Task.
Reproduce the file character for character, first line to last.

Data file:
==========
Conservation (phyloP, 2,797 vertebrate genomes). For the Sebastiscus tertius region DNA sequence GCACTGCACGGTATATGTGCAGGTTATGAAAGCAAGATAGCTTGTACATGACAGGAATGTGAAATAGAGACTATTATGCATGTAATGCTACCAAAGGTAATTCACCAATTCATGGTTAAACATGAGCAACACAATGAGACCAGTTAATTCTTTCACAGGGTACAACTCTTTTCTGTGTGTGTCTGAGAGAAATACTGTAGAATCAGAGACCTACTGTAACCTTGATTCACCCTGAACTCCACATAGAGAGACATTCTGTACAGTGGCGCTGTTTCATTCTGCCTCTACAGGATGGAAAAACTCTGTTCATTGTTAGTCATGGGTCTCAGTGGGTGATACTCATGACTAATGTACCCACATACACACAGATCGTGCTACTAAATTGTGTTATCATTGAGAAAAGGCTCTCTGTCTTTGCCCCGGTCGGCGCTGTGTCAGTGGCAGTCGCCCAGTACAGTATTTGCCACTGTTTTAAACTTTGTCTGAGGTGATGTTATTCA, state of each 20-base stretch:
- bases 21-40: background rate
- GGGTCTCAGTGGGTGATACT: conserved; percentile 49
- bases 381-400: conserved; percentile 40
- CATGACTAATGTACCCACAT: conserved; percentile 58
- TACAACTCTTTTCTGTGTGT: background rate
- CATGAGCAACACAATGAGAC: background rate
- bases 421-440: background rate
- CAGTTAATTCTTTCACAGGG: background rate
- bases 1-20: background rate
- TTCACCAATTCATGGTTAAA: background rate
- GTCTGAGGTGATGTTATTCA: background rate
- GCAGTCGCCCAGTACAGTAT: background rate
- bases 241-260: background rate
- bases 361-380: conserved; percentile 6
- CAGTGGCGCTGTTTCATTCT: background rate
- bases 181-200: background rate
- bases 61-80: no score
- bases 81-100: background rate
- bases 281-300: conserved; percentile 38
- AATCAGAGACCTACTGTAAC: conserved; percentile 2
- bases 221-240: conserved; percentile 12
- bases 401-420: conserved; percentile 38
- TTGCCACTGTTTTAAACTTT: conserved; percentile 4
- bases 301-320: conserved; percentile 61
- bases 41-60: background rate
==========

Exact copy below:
Conservation (phyloP, 2,797 vertebrate genomes). For the Sebastiscus tertius region DNA sequence GCACTGCACGGTATATGTGCAGGTTATGAAAGCAAGATAGCTTGTACATGACAGGAATGTGAAATAGAGACTATTATGCATGTAATGCTACCAAAGGTAATTCACCAATTCATGGTTAAACATGAGCAACACAATGAGACCAGTTAATTCTTTCACAGGGTACAACTCTTTTCTGTGTGTGTCTGAGAGAAATACTGTAGAATCAGAGACCTACTGTAACCTTGATTCACCCTGAACTCCACATAGAGAGACATTCTGTACAGTGGCGCTGTTTCATTCTGCCTCTACAGGATGGAAAAACTCTGTTCATTGTTAGTCATGGGTCTCAGTGGGTGATACTCATGACTAATGTACCCACATACACACAGATCGTGCTACTAAATTGTGTTATCATTGAGAAAAGGCTCTCTGTCTTTGCCCCGGTCGGCGCTGTGTCAGTGGCAGTCGCCCAGTACAGTATTTGCCACTGTTTTAAACTTTGTCTGAGGTGATGTTATTCA, state of each 20-base stretch:
- bases 21-40: background rate
- GGGTCTCAGTGGGTGATACT: conserved; percentile 49
- bases 381-400: conserved; percentile 40
- CATGACTAATGTACCCACAT: conserved; percentile 58
- TACAACTCTTTTCTGTGTGT: background rate
- CATGAGCAACACAATGAGAC: background rate
- bases 421-440: background rate
- CAGTTAATTCTTTCACAGGG: background rate
- bases 1-20: background rate
- TTCACCAATTCATGGTTAAA: background rate
- GTCTGAGGTGATGTTATTCA: background rate
- GCAGTCGCCCAGTACAGTAT: background rate
- bases 241-260: background rate
- bases 361-380: conserved; percentile 6
- CAGTGGCGCTGTTTCATTCT: background rate
- bases 181-200: background rate
- bases 61-80: no score
- bases 81-100: background rate
- bases 281-300: conserved; percentile 38
- AATCAGAGACCTACTGTAAC: conserved; percentile 2
- bases 221-240: conserved; percentile 12
- bases 401-420: conserved; percentile 38
- TTGCCACTGTTTTAAACTTT: conserved; percentile 4
- bases 301-320: conserved; percentile 61
- bases 41-60: background rate